Novelist Malarkey (Resurrection, 2006, etc.) turns to nonfiction in this account of a single-minded cousin who’s bent on saving salmon and their habitat from humankind.
Guido Rahr was always a little odd, writes the author. As a very young child, for instance, “he had an aversion to reading, and to any book that didn’t involve pictures of reptiles.” He was diagnosed as dyslexic but, after memorizing a vast academic tome on North American reptilia, overcame it—and, though never particularly numerate, he went on to devour whole libraries of science writing while making it clear that he didn’t have much use for civilization. Yale wasn’t easy, though in an early encounter with the institution, he produced a faunal map that a visiting professor spirited away; other people weren’t easy, though he did find a “near perfect alignment” with a kindred spirit; nothing came easily to Rahr except the desire to slip away into the woods and wetlands and commune with nature. It seems almost inevitable, then, that he should have cast his lot with the wild. In this eminently inspirational story, Malarkey chronicles how his battle settled on the anadromous salmon and the places where it was most in danger of disappearing. The contours of this battle shift to the north and west as the story progresses, crossing the Bering Sea to Kamchatka, and encompass unlikely alliances with oligarchs such as the steel magnate Alexander Abramov, who, Malarkey writes, “conveyed the power of an apex predator” while scorning the thought that things like treaties and regulations mean anything to the commercial fisheries that seem bent on reducing the salmon to a memory. Yet Abramov joined in, spending $45 million to remove poachers from a single wild river that now stands at the heart of the work of Rahr’s Wild Salmon Center—work, Malarkey writes, that has hinged on “raising the issue of conservation above geopolitics.”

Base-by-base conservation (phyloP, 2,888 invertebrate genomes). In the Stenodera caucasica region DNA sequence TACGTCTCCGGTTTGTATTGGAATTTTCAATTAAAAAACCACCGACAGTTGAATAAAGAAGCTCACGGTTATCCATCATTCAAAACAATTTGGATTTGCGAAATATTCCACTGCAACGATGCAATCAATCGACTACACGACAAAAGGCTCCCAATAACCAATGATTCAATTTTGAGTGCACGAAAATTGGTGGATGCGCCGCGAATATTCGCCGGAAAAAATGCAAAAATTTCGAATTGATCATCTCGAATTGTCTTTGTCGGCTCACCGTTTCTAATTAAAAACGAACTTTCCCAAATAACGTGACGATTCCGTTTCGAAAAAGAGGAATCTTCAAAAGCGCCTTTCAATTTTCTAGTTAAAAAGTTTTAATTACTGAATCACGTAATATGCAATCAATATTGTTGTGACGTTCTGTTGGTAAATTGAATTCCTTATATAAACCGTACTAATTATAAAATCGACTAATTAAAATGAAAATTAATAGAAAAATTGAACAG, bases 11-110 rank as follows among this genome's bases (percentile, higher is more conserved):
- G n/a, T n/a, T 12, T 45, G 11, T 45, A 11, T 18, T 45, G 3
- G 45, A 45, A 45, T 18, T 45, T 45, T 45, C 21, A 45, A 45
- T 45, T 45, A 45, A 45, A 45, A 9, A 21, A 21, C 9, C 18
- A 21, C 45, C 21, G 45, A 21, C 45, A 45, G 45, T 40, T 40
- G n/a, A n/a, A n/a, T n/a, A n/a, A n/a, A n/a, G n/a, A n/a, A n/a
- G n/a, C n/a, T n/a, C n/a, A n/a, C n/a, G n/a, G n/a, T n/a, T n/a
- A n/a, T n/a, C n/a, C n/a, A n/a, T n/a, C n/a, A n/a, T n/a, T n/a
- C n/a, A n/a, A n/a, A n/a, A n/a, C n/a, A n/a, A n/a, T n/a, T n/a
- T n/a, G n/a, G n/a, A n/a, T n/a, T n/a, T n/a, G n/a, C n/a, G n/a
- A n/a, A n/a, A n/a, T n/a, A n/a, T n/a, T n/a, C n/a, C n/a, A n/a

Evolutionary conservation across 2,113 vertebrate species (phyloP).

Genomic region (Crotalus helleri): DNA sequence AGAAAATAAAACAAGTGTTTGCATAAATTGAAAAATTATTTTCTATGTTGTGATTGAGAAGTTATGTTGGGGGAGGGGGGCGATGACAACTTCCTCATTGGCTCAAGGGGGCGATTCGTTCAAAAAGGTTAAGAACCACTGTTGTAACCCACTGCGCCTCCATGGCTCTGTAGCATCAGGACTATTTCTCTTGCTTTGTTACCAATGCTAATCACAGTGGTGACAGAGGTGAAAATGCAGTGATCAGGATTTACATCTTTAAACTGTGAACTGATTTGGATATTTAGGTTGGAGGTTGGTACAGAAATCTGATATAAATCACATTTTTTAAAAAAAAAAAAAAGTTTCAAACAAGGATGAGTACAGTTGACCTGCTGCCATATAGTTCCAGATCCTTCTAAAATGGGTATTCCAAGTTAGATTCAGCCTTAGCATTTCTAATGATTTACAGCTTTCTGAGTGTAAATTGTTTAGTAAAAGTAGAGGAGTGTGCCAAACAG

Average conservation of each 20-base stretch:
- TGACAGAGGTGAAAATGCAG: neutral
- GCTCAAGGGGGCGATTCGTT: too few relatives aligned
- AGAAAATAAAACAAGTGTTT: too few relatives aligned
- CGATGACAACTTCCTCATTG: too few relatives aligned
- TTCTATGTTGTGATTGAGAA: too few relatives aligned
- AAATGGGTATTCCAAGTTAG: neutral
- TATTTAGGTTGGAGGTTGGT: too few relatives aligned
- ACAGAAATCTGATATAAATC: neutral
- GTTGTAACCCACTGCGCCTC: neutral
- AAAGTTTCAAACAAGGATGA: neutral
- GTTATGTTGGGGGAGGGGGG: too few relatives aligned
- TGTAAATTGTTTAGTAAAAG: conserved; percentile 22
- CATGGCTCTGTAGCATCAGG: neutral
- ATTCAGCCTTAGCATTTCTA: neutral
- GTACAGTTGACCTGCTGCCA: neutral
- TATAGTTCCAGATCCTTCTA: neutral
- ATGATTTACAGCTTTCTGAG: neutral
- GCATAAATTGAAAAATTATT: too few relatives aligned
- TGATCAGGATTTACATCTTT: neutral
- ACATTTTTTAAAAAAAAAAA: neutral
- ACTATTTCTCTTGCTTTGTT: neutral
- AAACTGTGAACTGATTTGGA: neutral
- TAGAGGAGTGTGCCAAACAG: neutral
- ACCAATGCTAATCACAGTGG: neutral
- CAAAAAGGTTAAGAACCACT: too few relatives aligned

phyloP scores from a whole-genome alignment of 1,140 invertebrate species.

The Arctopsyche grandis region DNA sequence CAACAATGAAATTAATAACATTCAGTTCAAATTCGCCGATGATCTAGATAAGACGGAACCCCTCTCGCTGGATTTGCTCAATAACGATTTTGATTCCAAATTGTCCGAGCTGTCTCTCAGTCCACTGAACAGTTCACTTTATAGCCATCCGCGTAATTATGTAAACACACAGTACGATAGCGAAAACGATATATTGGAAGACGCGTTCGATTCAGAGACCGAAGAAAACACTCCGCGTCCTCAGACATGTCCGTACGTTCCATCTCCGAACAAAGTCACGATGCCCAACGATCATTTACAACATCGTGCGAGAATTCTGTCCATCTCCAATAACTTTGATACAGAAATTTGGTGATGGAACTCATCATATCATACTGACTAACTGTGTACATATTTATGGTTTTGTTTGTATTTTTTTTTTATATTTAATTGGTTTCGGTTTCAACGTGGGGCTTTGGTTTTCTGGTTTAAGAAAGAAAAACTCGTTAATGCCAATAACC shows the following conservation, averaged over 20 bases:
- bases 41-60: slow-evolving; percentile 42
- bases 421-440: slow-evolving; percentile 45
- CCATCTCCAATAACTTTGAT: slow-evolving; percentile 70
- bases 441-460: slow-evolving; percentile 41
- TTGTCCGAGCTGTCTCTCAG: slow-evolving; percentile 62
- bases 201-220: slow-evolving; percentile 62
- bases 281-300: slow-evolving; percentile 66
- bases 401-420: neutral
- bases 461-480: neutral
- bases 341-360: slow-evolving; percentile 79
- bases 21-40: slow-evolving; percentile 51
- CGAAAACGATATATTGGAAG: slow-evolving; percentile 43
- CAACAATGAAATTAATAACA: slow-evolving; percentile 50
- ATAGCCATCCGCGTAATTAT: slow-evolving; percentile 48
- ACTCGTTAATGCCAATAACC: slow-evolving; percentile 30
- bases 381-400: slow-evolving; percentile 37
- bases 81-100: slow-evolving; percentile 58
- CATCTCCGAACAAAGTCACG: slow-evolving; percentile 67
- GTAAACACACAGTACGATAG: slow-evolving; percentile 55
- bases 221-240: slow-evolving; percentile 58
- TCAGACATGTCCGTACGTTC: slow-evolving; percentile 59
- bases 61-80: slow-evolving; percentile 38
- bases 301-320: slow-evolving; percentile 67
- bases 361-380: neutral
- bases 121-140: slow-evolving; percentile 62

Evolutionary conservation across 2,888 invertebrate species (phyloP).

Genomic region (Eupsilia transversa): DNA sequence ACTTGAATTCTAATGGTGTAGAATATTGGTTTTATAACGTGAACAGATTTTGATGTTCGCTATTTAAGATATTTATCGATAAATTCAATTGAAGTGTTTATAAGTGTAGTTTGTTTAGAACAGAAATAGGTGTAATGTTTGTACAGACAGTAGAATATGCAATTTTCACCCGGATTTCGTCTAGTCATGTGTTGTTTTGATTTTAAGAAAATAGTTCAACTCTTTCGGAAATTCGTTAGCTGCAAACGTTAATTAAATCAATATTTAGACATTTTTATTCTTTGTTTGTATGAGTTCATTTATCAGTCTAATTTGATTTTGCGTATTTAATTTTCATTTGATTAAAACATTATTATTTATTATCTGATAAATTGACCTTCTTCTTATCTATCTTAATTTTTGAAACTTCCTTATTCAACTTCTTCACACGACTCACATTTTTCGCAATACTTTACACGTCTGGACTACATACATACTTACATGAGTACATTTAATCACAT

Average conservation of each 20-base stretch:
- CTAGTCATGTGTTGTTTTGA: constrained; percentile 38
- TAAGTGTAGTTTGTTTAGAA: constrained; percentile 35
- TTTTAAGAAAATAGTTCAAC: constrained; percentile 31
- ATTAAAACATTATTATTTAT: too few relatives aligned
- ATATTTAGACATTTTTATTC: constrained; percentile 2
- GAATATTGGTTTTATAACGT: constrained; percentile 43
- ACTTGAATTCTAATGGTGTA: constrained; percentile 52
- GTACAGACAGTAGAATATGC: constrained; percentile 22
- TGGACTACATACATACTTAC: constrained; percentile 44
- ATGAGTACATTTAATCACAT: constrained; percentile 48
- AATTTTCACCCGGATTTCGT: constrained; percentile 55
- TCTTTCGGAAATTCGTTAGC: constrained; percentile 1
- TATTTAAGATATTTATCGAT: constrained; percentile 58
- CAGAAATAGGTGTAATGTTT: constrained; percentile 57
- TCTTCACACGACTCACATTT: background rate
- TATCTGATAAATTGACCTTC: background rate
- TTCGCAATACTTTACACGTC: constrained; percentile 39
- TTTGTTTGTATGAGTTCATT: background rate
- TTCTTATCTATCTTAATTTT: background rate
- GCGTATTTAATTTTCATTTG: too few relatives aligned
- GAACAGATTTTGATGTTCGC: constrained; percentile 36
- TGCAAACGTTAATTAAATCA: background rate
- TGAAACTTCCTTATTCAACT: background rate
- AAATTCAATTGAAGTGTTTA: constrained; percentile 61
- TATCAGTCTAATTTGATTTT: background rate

A vigorously told story of environmental activism that has succeeded despite the odds and an engaging journey into some of the planet’s wilder places.